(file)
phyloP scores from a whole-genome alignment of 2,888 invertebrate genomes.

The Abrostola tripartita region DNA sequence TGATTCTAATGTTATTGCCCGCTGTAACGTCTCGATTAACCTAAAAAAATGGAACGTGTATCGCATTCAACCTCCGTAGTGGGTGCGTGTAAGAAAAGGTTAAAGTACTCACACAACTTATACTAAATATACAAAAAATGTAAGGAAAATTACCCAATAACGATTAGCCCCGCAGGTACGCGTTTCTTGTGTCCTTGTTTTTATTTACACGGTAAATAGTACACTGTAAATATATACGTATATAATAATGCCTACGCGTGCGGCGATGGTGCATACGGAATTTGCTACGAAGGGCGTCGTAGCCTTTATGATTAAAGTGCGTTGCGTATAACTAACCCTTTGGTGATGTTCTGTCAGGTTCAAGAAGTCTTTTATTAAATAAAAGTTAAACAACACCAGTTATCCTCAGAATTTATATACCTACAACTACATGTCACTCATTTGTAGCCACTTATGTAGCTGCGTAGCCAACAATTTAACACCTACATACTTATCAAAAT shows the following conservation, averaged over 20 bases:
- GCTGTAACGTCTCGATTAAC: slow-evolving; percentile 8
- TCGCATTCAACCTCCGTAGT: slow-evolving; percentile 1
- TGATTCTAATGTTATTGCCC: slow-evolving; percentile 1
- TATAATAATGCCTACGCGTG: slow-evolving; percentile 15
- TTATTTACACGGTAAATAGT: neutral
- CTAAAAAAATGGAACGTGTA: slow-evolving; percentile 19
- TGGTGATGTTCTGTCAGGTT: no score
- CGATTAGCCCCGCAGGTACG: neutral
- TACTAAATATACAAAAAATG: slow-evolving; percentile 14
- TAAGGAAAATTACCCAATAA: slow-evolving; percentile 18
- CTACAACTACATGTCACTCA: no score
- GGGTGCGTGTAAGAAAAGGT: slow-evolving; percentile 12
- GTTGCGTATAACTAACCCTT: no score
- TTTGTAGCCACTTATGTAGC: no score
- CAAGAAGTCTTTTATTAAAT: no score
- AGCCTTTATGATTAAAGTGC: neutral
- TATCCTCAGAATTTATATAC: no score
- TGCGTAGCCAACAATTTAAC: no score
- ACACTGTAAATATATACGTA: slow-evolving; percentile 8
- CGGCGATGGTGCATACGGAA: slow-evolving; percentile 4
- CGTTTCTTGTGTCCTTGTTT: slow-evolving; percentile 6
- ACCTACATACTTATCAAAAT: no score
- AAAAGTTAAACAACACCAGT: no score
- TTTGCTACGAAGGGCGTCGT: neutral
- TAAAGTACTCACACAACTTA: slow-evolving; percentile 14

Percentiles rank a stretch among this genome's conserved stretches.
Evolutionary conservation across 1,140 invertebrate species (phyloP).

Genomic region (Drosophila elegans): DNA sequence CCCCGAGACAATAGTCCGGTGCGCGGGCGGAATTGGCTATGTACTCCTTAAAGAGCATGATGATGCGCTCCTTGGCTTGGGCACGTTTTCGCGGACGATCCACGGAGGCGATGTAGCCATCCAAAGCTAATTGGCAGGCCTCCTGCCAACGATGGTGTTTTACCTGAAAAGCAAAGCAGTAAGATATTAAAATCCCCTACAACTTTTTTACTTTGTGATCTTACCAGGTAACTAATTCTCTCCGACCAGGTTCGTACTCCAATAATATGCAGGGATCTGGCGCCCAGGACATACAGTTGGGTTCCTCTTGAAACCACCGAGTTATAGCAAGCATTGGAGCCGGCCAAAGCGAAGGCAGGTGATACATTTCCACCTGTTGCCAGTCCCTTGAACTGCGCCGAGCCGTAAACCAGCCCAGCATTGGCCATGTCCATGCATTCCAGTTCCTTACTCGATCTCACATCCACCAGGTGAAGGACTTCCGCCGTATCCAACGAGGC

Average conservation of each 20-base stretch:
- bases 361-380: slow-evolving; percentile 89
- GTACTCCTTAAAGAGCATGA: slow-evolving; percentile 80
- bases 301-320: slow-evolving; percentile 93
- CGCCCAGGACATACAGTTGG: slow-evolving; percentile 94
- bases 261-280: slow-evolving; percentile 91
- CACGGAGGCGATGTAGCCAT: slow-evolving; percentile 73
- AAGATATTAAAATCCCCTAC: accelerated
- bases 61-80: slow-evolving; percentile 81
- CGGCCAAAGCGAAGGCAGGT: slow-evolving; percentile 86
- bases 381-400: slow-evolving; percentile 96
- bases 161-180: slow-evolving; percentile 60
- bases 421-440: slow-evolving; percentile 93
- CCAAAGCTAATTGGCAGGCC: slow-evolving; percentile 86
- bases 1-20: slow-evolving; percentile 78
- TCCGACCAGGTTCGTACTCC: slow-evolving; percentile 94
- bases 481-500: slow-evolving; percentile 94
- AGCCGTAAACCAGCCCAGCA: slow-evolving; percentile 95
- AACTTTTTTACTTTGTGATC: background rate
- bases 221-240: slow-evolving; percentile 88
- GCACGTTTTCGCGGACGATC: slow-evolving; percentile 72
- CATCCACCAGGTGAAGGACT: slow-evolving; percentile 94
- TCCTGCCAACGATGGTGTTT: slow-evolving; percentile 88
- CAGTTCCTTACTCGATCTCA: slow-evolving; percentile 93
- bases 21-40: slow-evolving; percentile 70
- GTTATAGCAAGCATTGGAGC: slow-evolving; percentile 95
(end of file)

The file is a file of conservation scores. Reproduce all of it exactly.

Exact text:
phyloP scores from a whole-genome alignment of 2,888 invertebrate genomes.

The Abrostola tripartita region DNA sequence TGATTCTAATGTTATTGCCCGCTGTAACGTCTCGATTAACCTAAAAAAATGGAACGTGTATCGCATTCAACCTCCGTAGTGGGTGCGTGTAAGAAAAGGTTAAAGTACTCACACAACTTATACTAAATATACAAAAAATGTAAGGAAAATTACCCAATAACGATTAGCCCCGCAGGTACGCGTTTCTTGTGTCCTTGTTTTTATTTACACGGTAAATAGTACACTGTAAATATATACGTATATAATAATGCCTACGCGTGCGGCGATGGTGCATACGGAATTTGCTACGAAGGGCGTCGTAGCCTTTATGATTAAAGTGCGTTGCGTATAACTAACCCTTTGGTGATGTTCTGTCAGGTTCAAGAAGTCTTTTATTAAATAAAAGTTAAACAACACCAGTTATCCTCAGAATTTATATACCTACAACTACATGTCACTCATTTGTAGCCACTTATGTAGCTGCGTAGCCAACAATTTAACACCTACATACTTATCAAAAT shows the following conservation, averaged over 20 bases:
- GCTGTAACGTCTCGATTAAC: slow-evolving; percentile 8
- TCGCATTCAACCTCCGTAGT: slow-evolving; percentile 1
- TGATTCTAATGTTATTGCCC: slow-evolving; percentile 1
- TATAATAATGCCTACGCGTG: slow-evolving; percentile 15
- TTATTTACACGGTAAATAGT: neutral
- CTAAAAAAATGGAACGTGTA: slow-evolving; percentile 19
- TGGTGATGTTCTGTCAGGTT: no score
- CGATTAGCCCCGCAGGTACG: neutral
- TACTAAATATACAAAAAATG: slow-evolving; percentile 14
- TAAGGAAAATTACCCAATAA: slow-evolving; percentile 18
- CTACAACTACATGTCACTCA: no score
- GGGTGCGTGTAAGAAAAGGT: slow-evolving; percentile 12
- GTTGCGTATAACTAACCCTT: no score
- TTTGTAGCCACTTATGTAGC: no score
- CAAGAAGTCTTTTATTAAAT: no score
- AGCCTTTATGATTAAAGTGC: neutral
- TATCCTCAGAATTTATATAC: no score
- TGCGTAGCCAACAATTTAAC: no score
- ACACTGTAAATATATACGTA: slow-evolving; percentile 8
- CGGCGATGGTGCATACGGAA: slow-evolving; percentile 4
- CGTTTCTTGTGTCCTTGTTT: slow-evolving; percentile 6
- ACCTACATACTTATCAAAAT: no score
- AAAAGTTAAACAACACCAGT: no score
- TTTGCTACGAAGGGCGTCGT: neutral
- TAAAGTACTCACACAACTTA: slow-evolving; percentile 14

Percentiles rank a stretch among this genome's conserved stretches.
Evolutionary conservation across 1,140 invertebrate species (phyloP).

Genomic region (Drosophila elegans): DNA sequence CCCCGAGACAATAGTCCGGTGCGCGGGCGGAATTGGCTATGTACTCCTTAAAGAGCATGATGATGCGCTCCTTGGCTTGGGCACGTTTTCGCGGACGATCCACGGAGGCGATGTAGCCATCCAAAGCTAATTGGCAGGCCTCCTGCCAACGATGGTGTTTTACCTGAAAAGCAAAGCAGTAAGATATTAAAATCCCCTACAACTTTTTTACTTTGTGATCTTACCAGGTAACTAATTCTCTCCGACCAGGTTCGTACTCCAATAATATGCAGGGATCTGGCGCCCAGGACATACAGTTGGGTTCCTCTTGAAACCACCGAGTTATAGCAAGCATTGGAGCCGGCCAAAGCGAAGGCAGGTGATACATTTCCACCTGTTGCCAGTCCCTTGAACTGCGCCGAGCCGTAAACCAGCCCAGCATTGGCCATGTCCATGCATTCCAGTTCCTTACTCGATCTCACATCCACCAGGTGAAGGACTTCCGCCGTATCCAACGAGGC

Average conservation of each 20-base stretch:
- bases 361-380: slow-evolving; percentile 89
- GTACTCCTTAAAGAGCATGA: slow-evolving; percentile 80
- bases 301-320: slow-evolving; percentile 93
- CGCCCAGGACATACAGTTGG: slow-evolving; percentile 94
- bases 261-280: slow-evolving; percentile 91
- CACGGAGGCGATGTAGCCAT: slow-evolving; percentile 73
- AAGATATTAAAATCCCCTAC: accelerated
- bases 61-80: slow-evolving; percentile 81
- CGGCCAAAGCGAAGGCAGGT: slow-evolving; percentile 86
- bases 381-400: slow-evolving; percentile 96
- bases 161-180: slow-evolving; percentile 60
- bases 421-440: slow-evolving; percentile 93
- CCAAAGCTAATTGGCAGGCC: slow-evolving; percentile 86
- bases 1-20: slow-evolving; percentile 78
- TCCGACCAGGTTCGTACTCC: slow-evolving; percentile 94
- bases 481-500: slow-evolving; percentile 94
- AGCCGTAAACCAGCCCAGCA: slow-evolving; percentile 95
- AACTTTTTTACTTTGTGATC: background rate
- bases 221-240: slow-evolving; percentile 88
- GCACGTTTTCGCGGACGATC: slow-evolving; percentile 72
- CATCCACCAGGTGAAGGACT: slow-evolving; percentile 94
- TCCTGCCAACGATGGTGTTT: slow-evolving; percentile 88
- CAGTTCCTTACTCGATCTCA: slow-evolving; percentile 93
- bases 21-40: slow-evolving; percentile 70
- GTTATAGCAAGCATTGGAGC: slow-evolving; percentile 95